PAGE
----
Resident Surgical Training
The Residency Program in Orthopaedic Surgery at Loyola Medical Center follows the standards established by the ACGME for Orthopaedic surgical training. Surgical logs of all operative experience PGY2 – PGY5 must report operative procedures and manipulations for which they were resident surgeons or assistants. Procedures which residents observe should not be reported.
Your user id is the same as your e-mail and network sign-on. The password is your SSN. Please sign on and change your password. A Resident’s Manual for the ACGME software is included at the end of this document.
The quarterly reports are printed remotely and maintained by the department in your file. All operative experience is monitored and reviewed by the Program Director for substance, volume and other essentials.
It is the responsibility of each resident to enter a log of all surgical cases at the conclusion of each rotation.
Successful completion of each clinical rotation requires:
- Acceptable log for that period
- Resident evaluation of faculty member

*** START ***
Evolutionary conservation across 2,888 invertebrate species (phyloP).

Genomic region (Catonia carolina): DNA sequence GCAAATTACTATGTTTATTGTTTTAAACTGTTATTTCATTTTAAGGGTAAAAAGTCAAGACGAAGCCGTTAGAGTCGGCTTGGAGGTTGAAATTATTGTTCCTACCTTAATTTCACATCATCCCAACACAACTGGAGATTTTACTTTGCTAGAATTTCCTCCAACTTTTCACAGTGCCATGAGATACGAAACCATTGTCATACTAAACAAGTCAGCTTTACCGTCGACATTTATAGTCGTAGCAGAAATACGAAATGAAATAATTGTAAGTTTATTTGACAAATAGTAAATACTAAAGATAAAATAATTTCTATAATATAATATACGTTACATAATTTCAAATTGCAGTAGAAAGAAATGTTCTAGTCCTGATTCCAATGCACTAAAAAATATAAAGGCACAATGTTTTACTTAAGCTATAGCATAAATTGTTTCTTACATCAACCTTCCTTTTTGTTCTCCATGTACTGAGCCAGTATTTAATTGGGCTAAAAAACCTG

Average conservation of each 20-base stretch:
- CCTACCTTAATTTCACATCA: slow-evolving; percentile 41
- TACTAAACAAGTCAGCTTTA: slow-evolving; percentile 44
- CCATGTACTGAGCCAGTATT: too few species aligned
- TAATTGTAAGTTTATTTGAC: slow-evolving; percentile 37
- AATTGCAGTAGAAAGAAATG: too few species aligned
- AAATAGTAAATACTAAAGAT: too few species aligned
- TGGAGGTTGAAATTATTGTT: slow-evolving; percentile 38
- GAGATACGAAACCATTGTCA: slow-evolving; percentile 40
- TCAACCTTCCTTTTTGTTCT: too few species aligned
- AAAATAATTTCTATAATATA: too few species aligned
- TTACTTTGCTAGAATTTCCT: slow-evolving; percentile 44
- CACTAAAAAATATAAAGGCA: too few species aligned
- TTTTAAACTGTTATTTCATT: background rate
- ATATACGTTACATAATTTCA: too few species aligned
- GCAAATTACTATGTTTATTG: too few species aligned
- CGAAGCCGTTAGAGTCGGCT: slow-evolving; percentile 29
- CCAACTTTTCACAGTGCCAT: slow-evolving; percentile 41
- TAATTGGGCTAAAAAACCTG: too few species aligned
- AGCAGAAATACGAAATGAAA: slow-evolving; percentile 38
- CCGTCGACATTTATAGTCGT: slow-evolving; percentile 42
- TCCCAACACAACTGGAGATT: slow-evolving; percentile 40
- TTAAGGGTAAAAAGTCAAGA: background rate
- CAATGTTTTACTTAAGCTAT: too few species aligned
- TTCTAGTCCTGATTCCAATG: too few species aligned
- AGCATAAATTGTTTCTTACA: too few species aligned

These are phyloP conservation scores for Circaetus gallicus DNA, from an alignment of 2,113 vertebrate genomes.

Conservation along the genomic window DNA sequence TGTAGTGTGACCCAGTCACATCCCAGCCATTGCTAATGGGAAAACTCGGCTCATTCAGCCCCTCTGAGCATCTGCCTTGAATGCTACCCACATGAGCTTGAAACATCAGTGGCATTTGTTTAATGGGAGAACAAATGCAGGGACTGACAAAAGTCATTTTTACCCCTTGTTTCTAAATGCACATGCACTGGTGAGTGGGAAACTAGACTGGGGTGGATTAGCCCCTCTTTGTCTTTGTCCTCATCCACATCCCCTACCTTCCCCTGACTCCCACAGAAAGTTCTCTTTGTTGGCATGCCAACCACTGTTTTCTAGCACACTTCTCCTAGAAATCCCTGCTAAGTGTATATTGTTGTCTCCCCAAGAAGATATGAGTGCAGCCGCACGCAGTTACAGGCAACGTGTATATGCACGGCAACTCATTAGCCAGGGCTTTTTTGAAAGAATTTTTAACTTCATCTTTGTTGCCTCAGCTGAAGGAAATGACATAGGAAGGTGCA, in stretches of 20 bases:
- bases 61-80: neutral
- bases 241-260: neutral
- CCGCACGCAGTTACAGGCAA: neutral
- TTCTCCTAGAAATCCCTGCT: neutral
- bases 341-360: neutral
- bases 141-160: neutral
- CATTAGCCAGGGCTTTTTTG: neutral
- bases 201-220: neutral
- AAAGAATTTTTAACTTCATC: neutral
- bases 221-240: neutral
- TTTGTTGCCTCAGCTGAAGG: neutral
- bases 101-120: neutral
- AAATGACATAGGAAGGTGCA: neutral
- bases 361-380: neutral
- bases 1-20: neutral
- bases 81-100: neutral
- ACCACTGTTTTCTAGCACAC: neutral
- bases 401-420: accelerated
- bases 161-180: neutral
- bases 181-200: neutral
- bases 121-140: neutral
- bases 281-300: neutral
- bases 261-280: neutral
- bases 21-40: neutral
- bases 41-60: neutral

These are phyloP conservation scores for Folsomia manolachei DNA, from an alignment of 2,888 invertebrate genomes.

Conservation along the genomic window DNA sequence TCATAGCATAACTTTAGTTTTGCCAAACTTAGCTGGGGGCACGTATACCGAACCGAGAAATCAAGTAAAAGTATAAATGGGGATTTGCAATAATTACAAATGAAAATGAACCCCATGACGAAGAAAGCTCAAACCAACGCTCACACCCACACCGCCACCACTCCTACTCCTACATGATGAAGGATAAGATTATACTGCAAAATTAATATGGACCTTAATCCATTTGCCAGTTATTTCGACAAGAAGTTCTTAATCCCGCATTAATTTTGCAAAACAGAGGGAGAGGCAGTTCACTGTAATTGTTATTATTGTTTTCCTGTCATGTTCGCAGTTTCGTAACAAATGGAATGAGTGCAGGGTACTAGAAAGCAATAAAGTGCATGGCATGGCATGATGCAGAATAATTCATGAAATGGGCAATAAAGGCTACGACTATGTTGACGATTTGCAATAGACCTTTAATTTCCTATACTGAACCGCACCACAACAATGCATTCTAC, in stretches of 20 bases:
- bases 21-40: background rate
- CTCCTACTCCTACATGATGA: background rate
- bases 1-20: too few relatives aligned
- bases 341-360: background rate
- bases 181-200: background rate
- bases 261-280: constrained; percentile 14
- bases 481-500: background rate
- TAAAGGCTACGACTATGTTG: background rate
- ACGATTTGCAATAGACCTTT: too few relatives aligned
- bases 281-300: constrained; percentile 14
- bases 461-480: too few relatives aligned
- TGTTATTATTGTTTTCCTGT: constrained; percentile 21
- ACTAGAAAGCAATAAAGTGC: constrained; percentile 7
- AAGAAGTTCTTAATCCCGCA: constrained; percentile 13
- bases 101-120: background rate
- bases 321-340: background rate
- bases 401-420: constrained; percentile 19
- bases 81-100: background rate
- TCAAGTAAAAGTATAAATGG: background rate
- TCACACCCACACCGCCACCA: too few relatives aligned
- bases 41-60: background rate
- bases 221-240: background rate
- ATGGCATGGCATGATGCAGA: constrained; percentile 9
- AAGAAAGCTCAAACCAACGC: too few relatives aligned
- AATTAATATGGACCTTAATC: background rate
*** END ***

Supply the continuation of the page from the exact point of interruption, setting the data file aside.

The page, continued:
- Faculty evaluation of resident’s achievements of rotation goals and objectives
Typical PGY-1 Rotation
Scheduled by the Department of Orthopaedic Surgery & Rehabilitation
- 6 months of Orthopaedic Surgery
- Hines VA Service (2 months)
- Sports Ortho (1 month)
- Surgical Skills/Research (1 month)
- Ortho Trauma/Consults (2 months)
- ER (1 month)
- Anesthesiology (1 month)
- Radiology, Rehab & Rheumatology (1 month)
Scheduled by the Department of Surgery:
- Plastic Surgery (1 month)
- General Surgery (2 month)
Resident Research Experience
Ongoing research is medicine's guarantee of continuing improvement of care and teaching residents to appreciate and deal successfully with the implications of research should be a prime objective of the residency program. It is difficult, yet extraordinarily important for residents to learn to set aside time to develop interest and skill in evaluating new information and in the process, broaden their understanding of the biological basis of the practice of medicine.
The department’s commitment to research for residents/faculty is demonstrated by the residency’s required six-month research rotation. The resident research activity during PGY-3 is a program requirement and is supported through Research and Education funds of the Department of Orthopaedic Surgery and Rehabilitation. The extramural funding base of each lab and the faculty principal investigators also funds most, if not all, resident research. Residents are also encouraged to write extramural grant proposals for additional funding, particularly for continuation of an existing project. Each research lab also has technical support personnel who become involved in support of the resident’s research efforts under the guidance of the lab Director.